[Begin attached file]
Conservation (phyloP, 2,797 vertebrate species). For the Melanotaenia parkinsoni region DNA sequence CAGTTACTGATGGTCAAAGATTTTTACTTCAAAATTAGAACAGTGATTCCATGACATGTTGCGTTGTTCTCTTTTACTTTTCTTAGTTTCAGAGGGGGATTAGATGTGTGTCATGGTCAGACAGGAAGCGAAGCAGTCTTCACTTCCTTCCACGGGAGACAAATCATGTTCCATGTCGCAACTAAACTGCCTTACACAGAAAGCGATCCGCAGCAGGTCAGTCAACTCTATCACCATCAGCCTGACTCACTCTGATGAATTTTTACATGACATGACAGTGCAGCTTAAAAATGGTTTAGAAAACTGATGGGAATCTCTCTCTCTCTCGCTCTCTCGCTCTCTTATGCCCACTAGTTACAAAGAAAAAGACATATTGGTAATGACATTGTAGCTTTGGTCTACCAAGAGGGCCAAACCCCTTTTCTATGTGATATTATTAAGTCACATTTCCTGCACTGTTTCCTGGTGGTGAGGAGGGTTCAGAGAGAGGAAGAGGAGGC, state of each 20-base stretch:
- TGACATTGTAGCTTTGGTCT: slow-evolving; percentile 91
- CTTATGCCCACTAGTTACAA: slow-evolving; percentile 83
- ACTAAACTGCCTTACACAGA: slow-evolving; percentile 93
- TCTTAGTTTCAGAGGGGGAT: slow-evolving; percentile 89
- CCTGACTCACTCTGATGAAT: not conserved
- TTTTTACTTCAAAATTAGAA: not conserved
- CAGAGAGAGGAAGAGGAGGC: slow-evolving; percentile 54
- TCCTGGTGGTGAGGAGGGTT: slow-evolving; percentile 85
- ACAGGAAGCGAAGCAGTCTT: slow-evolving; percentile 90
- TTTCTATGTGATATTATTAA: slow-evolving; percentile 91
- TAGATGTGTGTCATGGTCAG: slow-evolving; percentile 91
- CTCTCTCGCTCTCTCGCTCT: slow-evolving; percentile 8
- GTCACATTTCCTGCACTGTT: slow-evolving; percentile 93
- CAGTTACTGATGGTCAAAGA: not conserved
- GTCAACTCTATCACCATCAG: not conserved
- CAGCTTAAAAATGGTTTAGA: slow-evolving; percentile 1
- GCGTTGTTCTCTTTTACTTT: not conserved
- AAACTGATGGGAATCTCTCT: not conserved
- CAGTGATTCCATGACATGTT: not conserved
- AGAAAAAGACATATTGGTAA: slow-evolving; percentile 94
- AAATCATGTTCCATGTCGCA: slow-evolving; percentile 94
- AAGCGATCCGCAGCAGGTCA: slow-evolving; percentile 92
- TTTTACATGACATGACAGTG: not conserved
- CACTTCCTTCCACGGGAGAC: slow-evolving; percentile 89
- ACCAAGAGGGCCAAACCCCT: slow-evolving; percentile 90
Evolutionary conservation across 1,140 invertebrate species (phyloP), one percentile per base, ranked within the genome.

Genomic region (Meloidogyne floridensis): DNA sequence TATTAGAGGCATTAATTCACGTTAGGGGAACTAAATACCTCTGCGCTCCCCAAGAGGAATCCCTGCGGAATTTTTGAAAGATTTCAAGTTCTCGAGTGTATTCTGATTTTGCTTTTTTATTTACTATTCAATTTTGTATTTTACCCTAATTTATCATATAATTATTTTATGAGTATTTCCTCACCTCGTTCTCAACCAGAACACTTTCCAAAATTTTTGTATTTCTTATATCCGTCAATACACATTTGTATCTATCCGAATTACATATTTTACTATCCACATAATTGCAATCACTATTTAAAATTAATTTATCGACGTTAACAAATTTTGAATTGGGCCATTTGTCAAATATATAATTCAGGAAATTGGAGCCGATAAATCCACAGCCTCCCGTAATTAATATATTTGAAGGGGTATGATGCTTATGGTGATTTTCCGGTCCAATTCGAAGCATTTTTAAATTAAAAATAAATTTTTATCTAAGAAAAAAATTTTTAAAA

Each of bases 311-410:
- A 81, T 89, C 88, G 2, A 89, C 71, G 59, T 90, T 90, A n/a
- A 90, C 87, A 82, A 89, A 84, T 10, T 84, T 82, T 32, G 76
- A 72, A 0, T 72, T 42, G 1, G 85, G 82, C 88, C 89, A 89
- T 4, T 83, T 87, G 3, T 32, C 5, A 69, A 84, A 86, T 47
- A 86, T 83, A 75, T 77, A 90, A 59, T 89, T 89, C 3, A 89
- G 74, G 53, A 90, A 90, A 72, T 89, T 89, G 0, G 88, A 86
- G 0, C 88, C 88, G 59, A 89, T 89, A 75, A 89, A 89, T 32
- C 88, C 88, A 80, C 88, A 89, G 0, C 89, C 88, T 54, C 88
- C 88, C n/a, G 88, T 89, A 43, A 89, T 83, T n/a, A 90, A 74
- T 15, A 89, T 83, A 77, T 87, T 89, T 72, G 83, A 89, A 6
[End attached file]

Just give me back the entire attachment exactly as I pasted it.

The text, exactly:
Conservation (phyloP, 2,797 vertebrate species). For the Melanotaenia parkinsoni region DNA sequence CAGTTACTGATGGTCAAAGATTTTTACTTCAAAATTAGAACAGTGATTCCATGACATGTTGCGTTGTTCTCTTTTACTTTTCTTAGTTTCAGAGGGGGATTAGATGTGTGTCATGGTCAGACAGGAAGCGAAGCAGTCTTCACTTCCTTCCACGGGAGACAAATCATGTTCCATGTCGCAACTAAACTGCCTTACACAGAAAGCGATCCGCAGCAGGTCAGTCAACTCTATCACCATCAGCCTGACTCACTCTGATGAATTTTTACATGACATGACAGTGCAGCTTAAAAATGGTTTAGAAAACTGATGGGAATCTCTCTCTCTCTCGCTCTCTCGCTCTCTTATGCCCACTAGTTACAAAGAAAAAGACATATTGGTAATGACATTGTAGCTTTGGTCTACCAAGAGGGCCAAACCCCTTTTCTATGTGATATTATTAAGTCACATTTCCTGCACTGTTTCCTGGTGGTGAGGAGGGTTCAGAGAGAGGAAGAGGAGGC, state of each 20-base stretch:
- TGACATTGTAGCTTTGGTCT: slow-evolving; percentile 91
- CTTATGCCCACTAGTTACAA: slow-evolving; percentile 83
- ACTAAACTGCCTTACACAGA: slow-evolving; percentile 93
- TCTTAGTTTCAGAGGGGGAT: slow-evolving; percentile 89
- CCTGACTCACTCTGATGAAT: not conserved
- TTTTTACTTCAAAATTAGAA: not conserved
- CAGAGAGAGGAAGAGGAGGC: slow-evolving; percentile 54
- TCCTGGTGGTGAGGAGGGTT: slow-evolving; percentile 85
- ACAGGAAGCGAAGCAGTCTT: slow-evolving; percentile 90
- TTTCTATGTGATATTATTAA: slow-evolving; percentile 91
- TAGATGTGTGTCATGGTCAG: slow-evolving; percentile 91
- CTCTCTCGCTCTCTCGCTCT: slow-evolving; percentile 8
- GTCACATTTCCTGCACTGTT: slow-evolving; percentile 93
- CAGTTACTGATGGTCAAAGA: not conserved
- GTCAACTCTATCACCATCAG: not conserved
- CAGCTTAAAAATGGTTTAGA: slow-evolving; percentile 1
- GCGTTGTTCTCTTTTACTTT: not conserved
- AAACTGATGGGAATCTCTCT: not conserved
- CAGTGATTCCATGACATGTT: not conserved
- AGAAAAAGACATATTGGTAA: slow-evolving; percentile 94
- AAATCATGTTCCATGTCGCA: slow-evolving; percentile 94
- AAGCGATCCGCAGCAGGTCA: slow-evolving; percentile 92
- TTTTACATGACATGACAGTG: not conserved
- CACTTCCTTCCACGGGAGAC: slow-evolving; percentile 89
- ACCAAGAGGGCCAAACCCCT: slow-evolving; percentile 90
Evolutionary conservation across 1,140 invertebrate species (phyloP), one percentile per base, ranked within the genome.

Genomic region (Meloidogyne floridensis): DNA sequence TATTAGAGGCATTAATTCACGTTAGGGGAACTAAATACCTCTGCGCTCCCCAAGAGGAATCCCTGCGGAATTTTTGAAAGATTTCAAGTTCTCGAGTGTATTCTGATTTTGCTTTTTTATTTACTATTCAATTTTGTATTTTACCCTAATTTATCATATAATTATTTTATGAGTATTTCCTCACCTCGTTCTCAACCAGAACACTTTCCAAAATTTTTGTATTTCTTATATCCGTCAATACACATTTGTATCTATCCGAATTACATATTTTACTATCCACATAATTGCAATCACTATTTAAAATTAATTTATCGACGTTAACAAATTTTGAATTGGGCCATTTGTCAAATATATAATTCAGGAAATTGGAGCCGATAAATCCACAGCCTCCCGTAATTAATATATTTGAAGGGGTATGATGCTTATGGTGATTTTCCGGTCCAATTCGAAGCATTTTTAAATTAAAAATAAATTTTTATCTAAGAAAAAAATTTTTAAAA

Each of bases 311-410:
- A 81, T 89, C 88, G 2, A 89, C 71, G 59, T 90, T 90, A n/a
- A 90, C 87, A 82, A 89, A 84, T 10, T 84, T 82, T 32, G 76
- A 72, A 0, T 72, T 42, G 1, G 85, G 82, C 88, C 89, A 89
- T 4, T 83, T 87, G 3, T 32, C 5, A 69, A 84, A 86, T 47
- A 86, T 83, A 75, T 77, A 90, A 59, T 89, T 89, C 3, A 89
- G 74, G 53, A 90, A 90, A 72, T 89, T 89, G 0, G 88, A 86
- G 0, C 88, C 88, G 59, A 89, T 89, A 75, A 89, A 89, T 32
- C 88, C 88, A 80, C 88, A 89, G 0, C 89, C 88, T 54, C 88
- C 88, C n/a, G 88, T 89, A 43, A 89, T 83, T n/a, A 90, A 74
- T 15, A 89, T 83, A 77, T 87, T 89, T 72, G 83, A 89, A 6